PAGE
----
The United States has retained its position as the world’s most inventive country. But, the World Intellectual Property Organization says countries in northeast Asia are catching up. Last year, WIPO says 156,000 patent applications, a record number, were filed, representing a 4.7 percent increase over the previous year. Lisa Schlein reports for VOA from WIPO headquarters in Geneva.
The says the growth in patent filings by several countries in northeast Asia confirms shifting patterns of innovation around the world. It notes nearly 26 percent of all international patent applications last year came from Japan, South Korea and China.
Knee-jerk reaction to news: Improve education in math and science, discourage the bread and circuses, and expand H1-B visas.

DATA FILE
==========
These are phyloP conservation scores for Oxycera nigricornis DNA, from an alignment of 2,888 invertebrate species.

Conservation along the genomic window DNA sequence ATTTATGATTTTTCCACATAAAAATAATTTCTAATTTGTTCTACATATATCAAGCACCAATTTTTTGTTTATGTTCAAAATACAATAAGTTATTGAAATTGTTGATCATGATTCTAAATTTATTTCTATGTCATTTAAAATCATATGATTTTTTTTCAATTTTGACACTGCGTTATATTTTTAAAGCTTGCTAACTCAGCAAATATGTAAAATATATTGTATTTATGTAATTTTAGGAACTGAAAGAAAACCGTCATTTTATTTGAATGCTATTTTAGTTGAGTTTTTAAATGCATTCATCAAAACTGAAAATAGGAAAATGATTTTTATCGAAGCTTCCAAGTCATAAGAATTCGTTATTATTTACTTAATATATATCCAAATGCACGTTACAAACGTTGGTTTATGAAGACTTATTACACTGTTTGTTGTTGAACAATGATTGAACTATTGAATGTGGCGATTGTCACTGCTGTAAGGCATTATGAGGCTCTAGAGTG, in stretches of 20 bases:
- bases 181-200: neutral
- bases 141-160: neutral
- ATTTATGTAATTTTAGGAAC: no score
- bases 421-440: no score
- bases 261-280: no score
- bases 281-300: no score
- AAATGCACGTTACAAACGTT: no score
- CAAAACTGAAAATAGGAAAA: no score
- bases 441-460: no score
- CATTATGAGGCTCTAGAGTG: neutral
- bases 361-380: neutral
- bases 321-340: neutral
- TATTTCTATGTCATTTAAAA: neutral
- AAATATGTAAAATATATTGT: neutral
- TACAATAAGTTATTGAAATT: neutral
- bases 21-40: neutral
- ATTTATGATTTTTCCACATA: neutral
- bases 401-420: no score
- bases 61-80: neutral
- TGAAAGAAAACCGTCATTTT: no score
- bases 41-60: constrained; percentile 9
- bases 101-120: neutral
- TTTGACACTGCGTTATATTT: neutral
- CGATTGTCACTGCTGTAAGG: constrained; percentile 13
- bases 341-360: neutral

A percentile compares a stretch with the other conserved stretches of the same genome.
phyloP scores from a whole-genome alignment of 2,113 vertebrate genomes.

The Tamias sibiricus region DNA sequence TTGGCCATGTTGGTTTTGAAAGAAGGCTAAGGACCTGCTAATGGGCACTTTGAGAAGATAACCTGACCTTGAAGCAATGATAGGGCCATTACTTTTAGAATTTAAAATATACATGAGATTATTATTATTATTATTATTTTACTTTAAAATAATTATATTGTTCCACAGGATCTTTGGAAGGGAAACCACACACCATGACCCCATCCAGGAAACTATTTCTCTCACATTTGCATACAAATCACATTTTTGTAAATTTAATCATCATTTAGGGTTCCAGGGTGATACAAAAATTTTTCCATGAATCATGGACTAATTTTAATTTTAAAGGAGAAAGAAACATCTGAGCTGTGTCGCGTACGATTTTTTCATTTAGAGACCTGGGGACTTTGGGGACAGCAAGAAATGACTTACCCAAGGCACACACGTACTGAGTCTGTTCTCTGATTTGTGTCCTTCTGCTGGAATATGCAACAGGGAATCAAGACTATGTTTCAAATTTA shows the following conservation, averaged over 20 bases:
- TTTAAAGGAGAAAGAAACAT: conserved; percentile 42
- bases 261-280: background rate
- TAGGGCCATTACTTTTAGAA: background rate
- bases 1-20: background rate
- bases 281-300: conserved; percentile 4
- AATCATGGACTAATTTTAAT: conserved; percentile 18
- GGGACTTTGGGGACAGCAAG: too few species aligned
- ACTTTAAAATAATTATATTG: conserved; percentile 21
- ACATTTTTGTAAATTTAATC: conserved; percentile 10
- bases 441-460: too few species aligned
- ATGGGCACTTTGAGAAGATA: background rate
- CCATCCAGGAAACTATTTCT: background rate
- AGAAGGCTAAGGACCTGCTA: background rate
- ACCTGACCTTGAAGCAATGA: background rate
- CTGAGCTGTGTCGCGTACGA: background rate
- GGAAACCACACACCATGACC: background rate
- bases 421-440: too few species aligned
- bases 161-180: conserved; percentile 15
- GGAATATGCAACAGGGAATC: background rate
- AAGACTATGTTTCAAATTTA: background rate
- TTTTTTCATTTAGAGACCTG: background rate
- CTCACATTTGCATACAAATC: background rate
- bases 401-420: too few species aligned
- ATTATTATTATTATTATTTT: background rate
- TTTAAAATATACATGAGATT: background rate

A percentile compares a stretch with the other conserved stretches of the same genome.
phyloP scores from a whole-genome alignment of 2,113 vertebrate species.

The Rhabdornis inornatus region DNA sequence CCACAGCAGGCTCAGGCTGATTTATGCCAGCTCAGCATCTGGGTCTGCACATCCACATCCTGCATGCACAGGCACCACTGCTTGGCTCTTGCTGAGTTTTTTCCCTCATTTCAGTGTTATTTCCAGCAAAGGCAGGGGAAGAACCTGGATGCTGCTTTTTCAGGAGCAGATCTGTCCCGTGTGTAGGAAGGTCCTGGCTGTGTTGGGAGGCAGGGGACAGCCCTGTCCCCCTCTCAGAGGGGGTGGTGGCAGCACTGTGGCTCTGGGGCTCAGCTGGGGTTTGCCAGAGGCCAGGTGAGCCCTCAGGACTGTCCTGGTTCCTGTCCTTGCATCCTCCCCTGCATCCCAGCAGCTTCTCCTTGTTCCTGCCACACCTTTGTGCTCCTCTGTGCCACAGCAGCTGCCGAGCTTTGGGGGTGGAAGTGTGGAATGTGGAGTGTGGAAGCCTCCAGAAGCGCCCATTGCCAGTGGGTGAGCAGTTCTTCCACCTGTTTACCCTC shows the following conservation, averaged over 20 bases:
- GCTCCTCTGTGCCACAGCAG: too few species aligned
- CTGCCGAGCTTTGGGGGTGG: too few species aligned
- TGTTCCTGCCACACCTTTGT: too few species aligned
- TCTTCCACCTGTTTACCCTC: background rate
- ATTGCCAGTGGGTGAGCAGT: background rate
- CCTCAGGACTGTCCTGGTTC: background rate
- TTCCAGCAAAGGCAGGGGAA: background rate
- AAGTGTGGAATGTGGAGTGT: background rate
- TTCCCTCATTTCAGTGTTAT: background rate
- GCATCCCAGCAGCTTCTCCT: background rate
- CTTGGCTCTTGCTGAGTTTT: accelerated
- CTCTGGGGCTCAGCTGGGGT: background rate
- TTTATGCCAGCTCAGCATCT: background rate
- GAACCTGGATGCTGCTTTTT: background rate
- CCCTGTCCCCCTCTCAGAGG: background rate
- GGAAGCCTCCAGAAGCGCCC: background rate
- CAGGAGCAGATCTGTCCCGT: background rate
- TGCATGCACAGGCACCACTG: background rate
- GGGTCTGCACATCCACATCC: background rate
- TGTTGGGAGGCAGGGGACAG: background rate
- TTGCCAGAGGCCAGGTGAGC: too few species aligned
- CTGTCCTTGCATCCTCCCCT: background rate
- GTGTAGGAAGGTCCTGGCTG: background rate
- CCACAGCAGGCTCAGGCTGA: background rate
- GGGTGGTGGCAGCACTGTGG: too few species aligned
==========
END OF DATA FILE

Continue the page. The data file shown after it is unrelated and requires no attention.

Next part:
Meanwhile, the Small Business and Entrepreneurship Council has a new report out, “Patent Reform: Protecting IP, Enabling Innovation, & Bolstering Entrepreneurship.” New York Times summary:
Raymond Keating, the group’s chief economist, said the patent system needed to be restructured to bolster patent quality while reducing costs. Other reforms, he said, should include patent litigation, international harmonization and a shift to a first-inventor-to-file approach, as opposed to first-to-invent.
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